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Series I: Cataloged Correspondence/手札, 1926-1972
At a Glance
Letters of Chinese educators to Li Shuhua. The volume one and two contain incoming letters from miscellaneous correspondents; volume three and four include correspondence from Wu Zhihui; and volume five to eight are incoming letters from Li Shizeng.
Using the Collection
Rare Book and Manuscript Library
Other Finding Aids
Conditions Governing Access
This collection is located on site.
This collection has no restrictions.
Conditions Governing Use
Single photocopies may be made for research purposes. The RBML maintains ownership of the physical material only. Copyright remains with the creator and his/her heirs. The responsibility to secure copyright permission rests with the patron.
Identification of specific item; Date (if known); Shuhua Li papers; Box and Folder; Rare Book and Manuscript Library, Columbia University Library.
Chinese oral history project collection, Rare Book and Manuscript Library, Columbia University. Finding Aid. This collection contains administrative information related to the project, including the interviewee files relating to his interviews.
Immediate Source of Acquisition
Source of acquisition--Li, Shu-hua. Method of acquisition--Gift; Date of acquisition--1973. Accession number--M-73.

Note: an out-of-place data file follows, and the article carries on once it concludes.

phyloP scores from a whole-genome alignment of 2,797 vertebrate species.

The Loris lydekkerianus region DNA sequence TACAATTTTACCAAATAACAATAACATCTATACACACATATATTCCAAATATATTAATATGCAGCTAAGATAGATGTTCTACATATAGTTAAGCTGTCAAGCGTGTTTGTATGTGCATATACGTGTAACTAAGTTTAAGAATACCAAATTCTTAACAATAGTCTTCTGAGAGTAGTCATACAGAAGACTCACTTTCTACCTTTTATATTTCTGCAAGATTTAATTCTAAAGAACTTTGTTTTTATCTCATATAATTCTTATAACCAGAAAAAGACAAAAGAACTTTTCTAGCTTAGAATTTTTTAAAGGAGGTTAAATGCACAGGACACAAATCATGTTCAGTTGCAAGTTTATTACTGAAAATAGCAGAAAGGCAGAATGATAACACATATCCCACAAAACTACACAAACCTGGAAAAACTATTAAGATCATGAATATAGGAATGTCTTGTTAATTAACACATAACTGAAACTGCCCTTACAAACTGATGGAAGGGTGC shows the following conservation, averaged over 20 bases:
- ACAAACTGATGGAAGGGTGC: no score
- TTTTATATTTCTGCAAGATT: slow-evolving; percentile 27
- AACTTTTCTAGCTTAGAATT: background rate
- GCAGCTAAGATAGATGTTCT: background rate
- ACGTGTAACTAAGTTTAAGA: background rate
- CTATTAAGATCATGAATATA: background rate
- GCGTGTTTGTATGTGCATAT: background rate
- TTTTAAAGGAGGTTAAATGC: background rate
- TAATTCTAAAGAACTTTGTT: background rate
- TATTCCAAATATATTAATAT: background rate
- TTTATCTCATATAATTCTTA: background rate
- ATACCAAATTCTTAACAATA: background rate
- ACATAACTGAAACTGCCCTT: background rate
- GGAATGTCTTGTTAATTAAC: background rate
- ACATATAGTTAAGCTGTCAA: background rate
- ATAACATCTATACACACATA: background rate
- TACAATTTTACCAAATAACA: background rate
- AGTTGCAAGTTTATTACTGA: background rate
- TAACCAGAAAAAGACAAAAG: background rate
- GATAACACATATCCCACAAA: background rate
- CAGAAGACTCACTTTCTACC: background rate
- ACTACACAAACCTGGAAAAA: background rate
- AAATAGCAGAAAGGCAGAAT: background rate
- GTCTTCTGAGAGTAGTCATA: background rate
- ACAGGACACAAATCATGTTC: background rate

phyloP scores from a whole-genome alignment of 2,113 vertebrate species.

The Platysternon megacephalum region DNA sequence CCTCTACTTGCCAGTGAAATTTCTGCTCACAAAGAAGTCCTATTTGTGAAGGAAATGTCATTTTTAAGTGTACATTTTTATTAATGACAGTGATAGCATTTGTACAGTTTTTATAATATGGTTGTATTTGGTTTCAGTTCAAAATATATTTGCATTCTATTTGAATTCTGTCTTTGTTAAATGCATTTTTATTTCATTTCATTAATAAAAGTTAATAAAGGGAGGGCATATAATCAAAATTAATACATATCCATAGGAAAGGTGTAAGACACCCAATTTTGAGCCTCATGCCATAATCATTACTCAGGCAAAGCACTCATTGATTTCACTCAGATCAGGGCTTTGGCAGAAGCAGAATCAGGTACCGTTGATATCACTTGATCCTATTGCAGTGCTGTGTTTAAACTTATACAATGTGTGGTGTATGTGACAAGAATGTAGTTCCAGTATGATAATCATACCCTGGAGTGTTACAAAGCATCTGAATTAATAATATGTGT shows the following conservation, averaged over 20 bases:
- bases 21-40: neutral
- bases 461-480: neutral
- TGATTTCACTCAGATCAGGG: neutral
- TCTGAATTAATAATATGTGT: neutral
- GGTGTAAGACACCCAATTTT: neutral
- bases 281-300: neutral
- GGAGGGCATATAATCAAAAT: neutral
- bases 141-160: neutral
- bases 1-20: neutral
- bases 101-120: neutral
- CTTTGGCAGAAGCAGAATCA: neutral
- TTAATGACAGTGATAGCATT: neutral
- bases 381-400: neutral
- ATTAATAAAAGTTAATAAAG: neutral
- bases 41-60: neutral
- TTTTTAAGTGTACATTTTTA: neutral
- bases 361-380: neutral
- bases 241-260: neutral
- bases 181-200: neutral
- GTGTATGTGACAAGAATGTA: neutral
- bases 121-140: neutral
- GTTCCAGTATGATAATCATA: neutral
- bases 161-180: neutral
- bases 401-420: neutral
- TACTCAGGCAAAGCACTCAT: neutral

About the Finding Aid / Processing Information
Columbia University Libraries, Rare Book and Manuscript Library
Cataloged Christina Hilton Fenn 07/--/89.
Original inventory in Chinese and Wade-Giles created by Mr. Fa-Kao Chou/周法光 in 1964 (noted in volume I list: volume has been used for publication in 1964). Inventory list from each volume converted into EAD with added Pinyin names by Yingwen Huang, July 2021.
July 2021 Handwritten inventory from each volume converted into EAD by Yingwen Huang
History / Biographical Note
Biographical / Historical
Li Shuhua (Pinyin: Lǐ, Shūhuá; Wade-Giles: Li, Shu-hua; traditional and simplified Chinese: 李書華, 李书华; courtesy name: Rùnzhāng, 润章) was born in Hebei, 1890. He was a Chinese physical scientist, diplomat, educator and university administrator at the Peking University. He began studying abroad in France in 1912 and later attended the Université de Paris in 1919. During his study in Paris, he studied under Nobel laureates such as Paul Sabatier, Gabriel Lippmann and Marie Curie. He obtained his Ph.D in Physics in 1922. After returning to China, he served as the Professor of physics at Peking University until 1930, and he was also the Acting President of the University Franco-Chinois in Peking from 1926 to 1928, and the Acting President of Peiping University from 1928 to 1929. He also served as the Vice Minister and the Minister of Education, as well as a member and later the Director of the Research Council of the Academia Sinica. He was also elected as the Chairman of the Board of Directors of the Chinese Society of Physics, the Chinese Society of Astronomers, and served on the Board of Directors of the Beijing Natural History Museum, the Beijing National Central Museum, and the Peiping Palace Museum. He later served as the vice president of the National Academy of Peiping from 1929 to 1949. He left to Taiwan as the Communist took over in China. He moved from Taiwan to New York City in 1953 and became close friends with Hu Shih. In 1979, he died in New York at the age of 88.